The Exam

With over 40 years of experience, we understand the demands of the exam, and what each school is looking for.

What is on the 11 Plus Non-verbal Reasoning Exam?

What is on the Non-verbal Reasoning syllabus and how can you prepare your child for the exam? Read on for everything you need to know and our top tips.

Non-Verbal Reasoning is one of the most important aspects of the 11 Plus exam. Schools correlate Non-Verbal Reasoning very strongly with natural Mathematical ability and academic potential and are looking for children who can solve non-verbal reasoning puzzles with a high degree of accuracy and speed. 

In fact, some schools believe this aspect is so important that they only test Reasoning in their entrance exams, particularly some grammar schools. Other, mainly independent schools set a Pre test that is purely Reasoning based and use this to make a large cut in their applicants, typically losing 50% of candidates at this stage. It is therefore essential that any families on their school entrance journey take Non-Verbal Reasoning seriously and give their child enough time to learn all the question types and practice sufficiently.

What is Non-Verbal Reasoning?

Non-Verbal reasoning is the ability to understand and logically work through concepts and problems expressed pictorially or diagrammatically. Schools want to see how well a pupil can extract meaning, information, and implications from pictures, without the support of their textual or linguistic skills.

Non-Verbal reasoning is, to an extent, a test of skill rather than learned knowledge. It is believed to assess children’s critical thinking skills as well as their ability to solve problems using visual reasoning. Non-Verbal Reasoning is definitely a topic where it is extremely useful to identify whether your child is sitting a CEM or a GL Assessment as the questions are different in style and lend themselves to different resources. We can advise you here.

Can Non-Verbal Reasoning be taught? I’ve heard it is “tutor-proof”.

There is no doubt that schools believe that Non-Verbal Reasoning is a relatively ‘pure’ test of ability and it is true that parents and tutors are less able to influence success, compared to say, helping their child memorise stories for their creative writing tests.

However, some parents have been told that they cannot help their child improve at all and this is absolutely not the case! Although your child will start with a natural affinity for the subject, there are a finite number of types of Non-Verbal Reasoning questions and it is easy to practice and improve on them all, if you start early and work systematically.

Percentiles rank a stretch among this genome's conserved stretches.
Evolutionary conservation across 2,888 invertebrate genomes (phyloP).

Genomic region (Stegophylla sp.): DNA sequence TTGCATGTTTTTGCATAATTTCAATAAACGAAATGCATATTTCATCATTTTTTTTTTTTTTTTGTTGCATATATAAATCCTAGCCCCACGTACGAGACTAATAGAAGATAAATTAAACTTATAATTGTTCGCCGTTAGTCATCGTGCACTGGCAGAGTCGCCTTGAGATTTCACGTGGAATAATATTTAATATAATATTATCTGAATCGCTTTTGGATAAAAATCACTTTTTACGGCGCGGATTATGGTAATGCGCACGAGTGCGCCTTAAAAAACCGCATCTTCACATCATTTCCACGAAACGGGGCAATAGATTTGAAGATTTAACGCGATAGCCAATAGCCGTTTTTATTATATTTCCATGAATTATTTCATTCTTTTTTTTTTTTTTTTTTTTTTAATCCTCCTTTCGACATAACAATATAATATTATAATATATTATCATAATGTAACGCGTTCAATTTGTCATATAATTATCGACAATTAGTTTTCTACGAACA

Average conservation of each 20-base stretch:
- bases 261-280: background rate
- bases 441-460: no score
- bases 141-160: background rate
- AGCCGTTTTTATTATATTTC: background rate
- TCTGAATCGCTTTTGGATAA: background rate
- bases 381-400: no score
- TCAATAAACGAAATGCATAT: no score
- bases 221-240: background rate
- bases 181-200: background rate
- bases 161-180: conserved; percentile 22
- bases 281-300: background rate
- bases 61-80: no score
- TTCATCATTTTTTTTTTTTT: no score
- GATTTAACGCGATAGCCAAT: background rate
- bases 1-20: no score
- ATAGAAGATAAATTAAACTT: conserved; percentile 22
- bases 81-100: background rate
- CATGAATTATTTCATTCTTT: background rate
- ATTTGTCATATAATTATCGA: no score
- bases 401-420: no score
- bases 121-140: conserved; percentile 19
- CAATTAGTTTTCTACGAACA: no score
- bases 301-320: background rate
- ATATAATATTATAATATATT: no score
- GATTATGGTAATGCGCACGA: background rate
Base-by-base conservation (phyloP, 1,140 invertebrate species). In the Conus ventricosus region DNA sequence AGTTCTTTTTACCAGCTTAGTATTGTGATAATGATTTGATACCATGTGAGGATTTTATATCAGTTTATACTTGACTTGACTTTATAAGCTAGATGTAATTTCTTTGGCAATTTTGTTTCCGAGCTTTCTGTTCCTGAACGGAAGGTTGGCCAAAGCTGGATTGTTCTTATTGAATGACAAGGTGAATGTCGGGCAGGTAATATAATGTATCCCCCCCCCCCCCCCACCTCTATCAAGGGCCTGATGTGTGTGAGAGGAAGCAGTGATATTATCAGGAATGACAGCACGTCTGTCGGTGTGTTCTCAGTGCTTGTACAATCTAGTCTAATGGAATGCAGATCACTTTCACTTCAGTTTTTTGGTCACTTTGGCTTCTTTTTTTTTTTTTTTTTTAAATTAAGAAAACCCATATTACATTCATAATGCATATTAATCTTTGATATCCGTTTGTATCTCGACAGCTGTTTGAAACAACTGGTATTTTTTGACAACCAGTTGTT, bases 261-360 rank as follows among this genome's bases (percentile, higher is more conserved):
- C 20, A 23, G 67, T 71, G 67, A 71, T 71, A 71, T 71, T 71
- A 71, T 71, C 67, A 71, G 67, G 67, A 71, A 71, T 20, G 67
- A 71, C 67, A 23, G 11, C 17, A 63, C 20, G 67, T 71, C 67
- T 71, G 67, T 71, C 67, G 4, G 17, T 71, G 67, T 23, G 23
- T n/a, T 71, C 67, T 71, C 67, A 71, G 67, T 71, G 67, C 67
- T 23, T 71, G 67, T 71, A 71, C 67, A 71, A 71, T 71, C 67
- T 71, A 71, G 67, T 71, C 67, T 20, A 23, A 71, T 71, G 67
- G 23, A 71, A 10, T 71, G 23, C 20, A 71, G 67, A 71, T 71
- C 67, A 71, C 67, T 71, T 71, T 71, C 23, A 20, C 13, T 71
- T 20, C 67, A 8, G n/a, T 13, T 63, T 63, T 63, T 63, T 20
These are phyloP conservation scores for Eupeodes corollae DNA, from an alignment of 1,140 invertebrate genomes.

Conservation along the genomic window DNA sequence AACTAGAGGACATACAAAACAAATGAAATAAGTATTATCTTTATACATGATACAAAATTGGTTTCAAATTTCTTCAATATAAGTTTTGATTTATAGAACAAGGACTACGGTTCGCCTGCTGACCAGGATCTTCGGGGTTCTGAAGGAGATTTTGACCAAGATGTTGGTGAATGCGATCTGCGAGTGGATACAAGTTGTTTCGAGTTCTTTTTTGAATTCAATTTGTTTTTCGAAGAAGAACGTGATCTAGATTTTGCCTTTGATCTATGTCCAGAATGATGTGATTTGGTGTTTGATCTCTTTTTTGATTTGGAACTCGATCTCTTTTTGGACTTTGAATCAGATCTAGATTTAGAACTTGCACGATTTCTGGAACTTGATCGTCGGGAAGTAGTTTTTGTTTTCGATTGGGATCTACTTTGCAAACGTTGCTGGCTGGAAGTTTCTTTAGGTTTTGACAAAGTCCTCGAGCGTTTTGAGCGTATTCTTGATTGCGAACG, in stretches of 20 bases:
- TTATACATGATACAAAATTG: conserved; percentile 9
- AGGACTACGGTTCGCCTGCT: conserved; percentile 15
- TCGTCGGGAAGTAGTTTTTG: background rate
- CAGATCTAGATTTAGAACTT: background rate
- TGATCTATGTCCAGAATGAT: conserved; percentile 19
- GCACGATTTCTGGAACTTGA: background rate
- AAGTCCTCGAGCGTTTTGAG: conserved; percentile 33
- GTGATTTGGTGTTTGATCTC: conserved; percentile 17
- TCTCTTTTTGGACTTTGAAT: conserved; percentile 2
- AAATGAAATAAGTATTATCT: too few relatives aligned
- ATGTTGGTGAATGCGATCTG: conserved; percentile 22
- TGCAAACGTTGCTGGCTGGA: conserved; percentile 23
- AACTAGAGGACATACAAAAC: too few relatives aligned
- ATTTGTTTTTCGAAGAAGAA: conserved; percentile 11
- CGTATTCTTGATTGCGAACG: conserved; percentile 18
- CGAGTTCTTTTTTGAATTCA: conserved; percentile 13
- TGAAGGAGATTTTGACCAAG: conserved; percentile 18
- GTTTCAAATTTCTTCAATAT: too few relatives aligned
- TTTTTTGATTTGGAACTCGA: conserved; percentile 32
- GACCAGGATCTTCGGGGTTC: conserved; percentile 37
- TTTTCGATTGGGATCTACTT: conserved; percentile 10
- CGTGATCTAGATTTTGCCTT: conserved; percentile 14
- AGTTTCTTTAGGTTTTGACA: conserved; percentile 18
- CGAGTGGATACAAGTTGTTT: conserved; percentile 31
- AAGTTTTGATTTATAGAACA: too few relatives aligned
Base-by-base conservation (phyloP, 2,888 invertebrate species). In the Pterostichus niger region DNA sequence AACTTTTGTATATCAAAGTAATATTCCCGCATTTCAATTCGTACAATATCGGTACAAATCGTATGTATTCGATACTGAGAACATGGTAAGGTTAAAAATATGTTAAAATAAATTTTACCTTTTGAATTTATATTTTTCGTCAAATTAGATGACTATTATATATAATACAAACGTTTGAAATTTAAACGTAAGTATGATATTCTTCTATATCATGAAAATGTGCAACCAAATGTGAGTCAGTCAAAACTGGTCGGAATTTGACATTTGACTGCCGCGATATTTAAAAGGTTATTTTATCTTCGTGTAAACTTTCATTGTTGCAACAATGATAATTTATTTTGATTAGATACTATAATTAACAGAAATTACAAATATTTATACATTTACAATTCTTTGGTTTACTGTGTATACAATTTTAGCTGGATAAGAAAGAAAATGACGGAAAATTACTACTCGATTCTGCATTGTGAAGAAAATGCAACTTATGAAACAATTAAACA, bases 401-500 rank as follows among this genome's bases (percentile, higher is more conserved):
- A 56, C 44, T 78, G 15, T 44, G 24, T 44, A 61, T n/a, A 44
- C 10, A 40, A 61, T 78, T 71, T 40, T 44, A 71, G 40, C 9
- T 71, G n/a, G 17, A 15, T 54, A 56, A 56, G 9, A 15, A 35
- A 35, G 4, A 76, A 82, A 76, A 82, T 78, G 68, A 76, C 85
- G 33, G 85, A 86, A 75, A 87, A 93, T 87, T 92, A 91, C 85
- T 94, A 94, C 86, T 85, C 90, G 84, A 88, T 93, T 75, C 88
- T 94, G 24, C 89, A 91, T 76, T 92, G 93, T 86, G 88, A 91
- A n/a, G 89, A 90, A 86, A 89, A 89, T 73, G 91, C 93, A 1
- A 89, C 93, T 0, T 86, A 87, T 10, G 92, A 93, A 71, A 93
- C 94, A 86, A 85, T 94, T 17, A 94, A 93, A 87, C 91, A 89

We believe that there is an uplift of 10-12% in terms of scoring available from learning how to approach each type of question and practising. A further 10-15% uplift available if your child can develop a speed of collecting up to 1 mark per minute. We cannot stress enough how important a factor speed is in terms of succeeding at Non-Verbal Reasoning exams. A typical Non-Verbal Reasoning test will consist of 60 questions in 1 hour. No matter what proportion of the questions your child solves correctly, they will not pass the test if they only get to question 40.

Types of Non-Verbal Reasoning Questions

Here are some important types of Non-Verbal Reasoning questions, which you should check your child knows how to approach and has practiced. It is by no means an exhaustive list however, and you should always research the type of Reasoning questions that your target schools prefer. There are usually past papers on school websites and many further resources online. We also have our own range of practice papers.

non verbal reasoning practice paper

Common types of Non-Verbal Reasoning questions include:

  • Working out what a shape would look like when folded or unfolded
  • Identifying the mirror image of a shape
  • Figuring out the next shape in a sequence
  • Figuring out the odd one out in a sequence
  • Finding identical shapes in a group of shapes
  • Identifying what shapes look like when rotated

Spatial Reasoning

As with all things educational, there are trends, and currently in the world of Reasoning, the trend is for Spatial Reasoning to be included in school assessments. We field many questions from parents about this topic and see many questions by parents on online forums asking what spatial reasoning is and how to help their child improve at it.

Spatial reasoning concerns the ability to picture shapes in 3D and the ability to mentally move them around. Typical questions of this type ask your child to work out how an image has been reflected, rotated or translated as part of a sequence.

Some schools are including these questions in their assessments because they believe they identify children who will excel at Maths and STEM subjects. Parents facing these tests need not panic, as with all aspects of Reasoning, there are only so many potential questions and these can all be thoroughly practised.